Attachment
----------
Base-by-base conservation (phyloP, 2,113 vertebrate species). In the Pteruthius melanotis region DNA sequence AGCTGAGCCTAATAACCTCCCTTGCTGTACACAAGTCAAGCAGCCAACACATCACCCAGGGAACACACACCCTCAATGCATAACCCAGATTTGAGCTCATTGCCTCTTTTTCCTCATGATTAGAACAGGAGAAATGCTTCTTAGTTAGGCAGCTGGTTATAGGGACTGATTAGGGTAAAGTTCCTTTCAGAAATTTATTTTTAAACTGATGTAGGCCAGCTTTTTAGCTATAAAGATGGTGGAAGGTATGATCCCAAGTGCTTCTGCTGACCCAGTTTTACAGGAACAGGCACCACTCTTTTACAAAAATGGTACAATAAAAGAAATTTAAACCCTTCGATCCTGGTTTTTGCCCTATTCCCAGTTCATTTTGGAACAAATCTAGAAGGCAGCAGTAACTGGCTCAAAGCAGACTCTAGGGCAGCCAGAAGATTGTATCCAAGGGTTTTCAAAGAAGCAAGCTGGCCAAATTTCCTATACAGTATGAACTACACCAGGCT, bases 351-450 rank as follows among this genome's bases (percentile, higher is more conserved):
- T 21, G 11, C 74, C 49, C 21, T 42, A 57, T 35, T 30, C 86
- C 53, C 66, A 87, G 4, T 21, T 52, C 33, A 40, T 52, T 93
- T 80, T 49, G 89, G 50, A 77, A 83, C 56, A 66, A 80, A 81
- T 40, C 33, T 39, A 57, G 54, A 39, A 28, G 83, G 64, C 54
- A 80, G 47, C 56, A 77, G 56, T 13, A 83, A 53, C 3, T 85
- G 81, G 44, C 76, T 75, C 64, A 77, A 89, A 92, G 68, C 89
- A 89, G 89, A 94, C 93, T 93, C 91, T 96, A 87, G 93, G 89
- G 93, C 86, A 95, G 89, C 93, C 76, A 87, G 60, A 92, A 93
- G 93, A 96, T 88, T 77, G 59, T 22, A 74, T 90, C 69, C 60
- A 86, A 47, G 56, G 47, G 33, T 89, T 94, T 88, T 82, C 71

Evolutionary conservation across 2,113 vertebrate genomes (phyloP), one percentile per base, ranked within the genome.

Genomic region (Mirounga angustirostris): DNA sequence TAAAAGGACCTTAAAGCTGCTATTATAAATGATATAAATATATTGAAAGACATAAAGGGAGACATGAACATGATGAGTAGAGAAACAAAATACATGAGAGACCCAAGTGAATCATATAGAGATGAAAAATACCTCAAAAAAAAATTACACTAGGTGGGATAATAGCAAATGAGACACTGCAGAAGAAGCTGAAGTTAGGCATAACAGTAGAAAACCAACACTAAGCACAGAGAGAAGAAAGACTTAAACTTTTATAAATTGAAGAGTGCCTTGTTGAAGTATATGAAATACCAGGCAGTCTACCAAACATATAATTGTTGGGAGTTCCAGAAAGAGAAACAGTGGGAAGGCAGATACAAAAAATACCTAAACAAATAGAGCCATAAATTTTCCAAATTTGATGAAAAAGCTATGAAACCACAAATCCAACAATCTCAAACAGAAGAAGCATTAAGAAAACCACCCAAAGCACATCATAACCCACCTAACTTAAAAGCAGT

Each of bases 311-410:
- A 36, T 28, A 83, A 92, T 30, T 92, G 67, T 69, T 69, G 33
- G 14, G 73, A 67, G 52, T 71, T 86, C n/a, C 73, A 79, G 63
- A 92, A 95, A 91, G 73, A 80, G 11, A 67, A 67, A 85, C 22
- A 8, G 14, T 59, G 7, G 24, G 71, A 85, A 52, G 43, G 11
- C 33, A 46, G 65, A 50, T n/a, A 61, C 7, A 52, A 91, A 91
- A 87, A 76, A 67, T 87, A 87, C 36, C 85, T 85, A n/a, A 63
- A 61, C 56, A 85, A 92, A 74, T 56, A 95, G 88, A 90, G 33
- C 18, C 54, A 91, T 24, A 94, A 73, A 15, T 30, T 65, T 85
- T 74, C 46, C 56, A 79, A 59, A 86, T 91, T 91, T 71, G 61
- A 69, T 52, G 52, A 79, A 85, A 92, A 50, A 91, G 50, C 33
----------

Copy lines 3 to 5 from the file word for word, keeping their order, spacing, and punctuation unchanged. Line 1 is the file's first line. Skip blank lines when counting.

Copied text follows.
- C 53, C 66, A 87, G 4, T 21, T 52, C 33, A 40, T 52, T 93
- T 80, T 49, G 89, G 50, A 77, A 83, C 56, A 66, A 80, A 81
- T 40, C 33, T 39, A 57, G 54, A 39, A 28, G 83, G 64, C 54